Life and death in bacterial communities

Life and death in bacterial communities
Luis Silva sets up the filtration system in the laboratory at KAUST to remove protistan grazers. Credit: Miguel Viegas

The coastal waters of the Red Sea have enough resources to support bacterial growth, but predation by protistan grazers limits the population, according to new research from KAUST. Since bacteria are vital players in the marine food web, determining the factors that affect their growth and abundance is critical to understanding marine ecosystems and how they will respond to climate change.

Researchers at KAUST'sRed Sea Research Centermeasured the abundance and of heterotrophic in collected from the Red Sea coast over 16 months. They also recorded a range of environmental parameters in order to assess their effect on dynamics.

Back in the lab, the researchers incubated seawater with and without protistan predators, single-celled organisms that were removed by filtration. By combining all of these data, they could determine the importance of top-down vs. bottom-up factors on the community—that is, whether mortality or resources have a greater impact on bacterial stocks and dynamics.

The analysis uncovered seasonal patterns, with fewer bacteria and lower growth rates in the spring and increases in abundance and growth in the summer and fall. However, growth correlated poorly with temperature, suggesting that other factors were behind the changes in growth. Bacteria with high levels of nucleic acid content made up the bulk of the community, indicating a dearth of the types of bacteria that are adapted to nutrient-limiting conditions, typical in environments like the Red Sea. Together with an analysis of the components of dissolved nutrients and that were consumed by the growing bacteria, this led to the conclusion that the availability of certain resources and, more importantly, their quality are likely to limit bacterial growth.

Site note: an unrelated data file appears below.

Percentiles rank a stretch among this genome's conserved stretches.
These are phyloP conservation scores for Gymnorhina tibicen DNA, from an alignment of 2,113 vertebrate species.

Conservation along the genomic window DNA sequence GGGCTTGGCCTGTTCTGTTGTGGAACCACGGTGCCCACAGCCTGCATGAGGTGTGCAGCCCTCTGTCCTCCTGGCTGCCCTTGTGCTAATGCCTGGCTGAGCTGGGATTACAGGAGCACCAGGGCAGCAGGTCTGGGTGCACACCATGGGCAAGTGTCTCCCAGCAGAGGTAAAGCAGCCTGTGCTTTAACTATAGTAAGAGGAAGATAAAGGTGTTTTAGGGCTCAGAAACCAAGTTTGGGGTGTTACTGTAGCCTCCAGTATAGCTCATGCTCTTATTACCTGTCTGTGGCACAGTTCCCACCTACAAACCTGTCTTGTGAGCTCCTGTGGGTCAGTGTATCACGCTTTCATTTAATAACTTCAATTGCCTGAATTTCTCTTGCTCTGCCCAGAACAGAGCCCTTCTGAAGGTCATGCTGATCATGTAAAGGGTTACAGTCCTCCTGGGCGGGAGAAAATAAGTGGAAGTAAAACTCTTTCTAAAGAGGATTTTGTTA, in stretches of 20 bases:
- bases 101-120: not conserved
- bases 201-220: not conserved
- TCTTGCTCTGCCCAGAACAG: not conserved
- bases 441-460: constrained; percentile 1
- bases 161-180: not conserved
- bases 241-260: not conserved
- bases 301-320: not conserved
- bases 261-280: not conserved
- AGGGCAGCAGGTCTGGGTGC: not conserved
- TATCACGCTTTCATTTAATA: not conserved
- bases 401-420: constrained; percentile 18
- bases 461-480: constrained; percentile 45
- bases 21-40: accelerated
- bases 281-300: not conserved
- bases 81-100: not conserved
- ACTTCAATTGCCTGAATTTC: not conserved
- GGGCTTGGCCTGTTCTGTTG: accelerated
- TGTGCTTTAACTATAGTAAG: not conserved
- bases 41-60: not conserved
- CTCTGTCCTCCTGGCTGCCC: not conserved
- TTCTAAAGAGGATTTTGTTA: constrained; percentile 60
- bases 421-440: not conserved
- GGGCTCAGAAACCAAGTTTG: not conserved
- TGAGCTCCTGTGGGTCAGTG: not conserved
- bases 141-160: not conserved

"The main surprise was the high apparent adaptation of Red Sea bacteria to the observed year round," says Luis Silva, the study's lead author. "We found high bacterial activity, with growth rates higher than those found in other, higher latitude systems, where nutrient availability is much greater than in the Red Sea."

The team observed consistently higher abundance and growth rates in the filtered samples. They concluded that this indicates that predation is a major constraint on coastal Red Sea bacteria standing stocks, sometimes even halving the community's carrying capacity. Grazing by predators may also explain the low levels of abundance in these Red Sea samples compared with other tropical or subtropical sites.

Understanding the bacterial communities of the Red Sea's warm waters may provide a glimpse of what the future holds for marine life on a warming Earth.

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More information: Luis Silva et al. Low Abundances but High Growth Rates of Coastal Heterotrophic Bacteria in the Red Sea, Frontiers in Microbiology (2019). DOI: 10.3389/fmicb.2018.03244
Citation: Life and death in bacterial communities (2019, May 21) retrieved 27 June 2019 from
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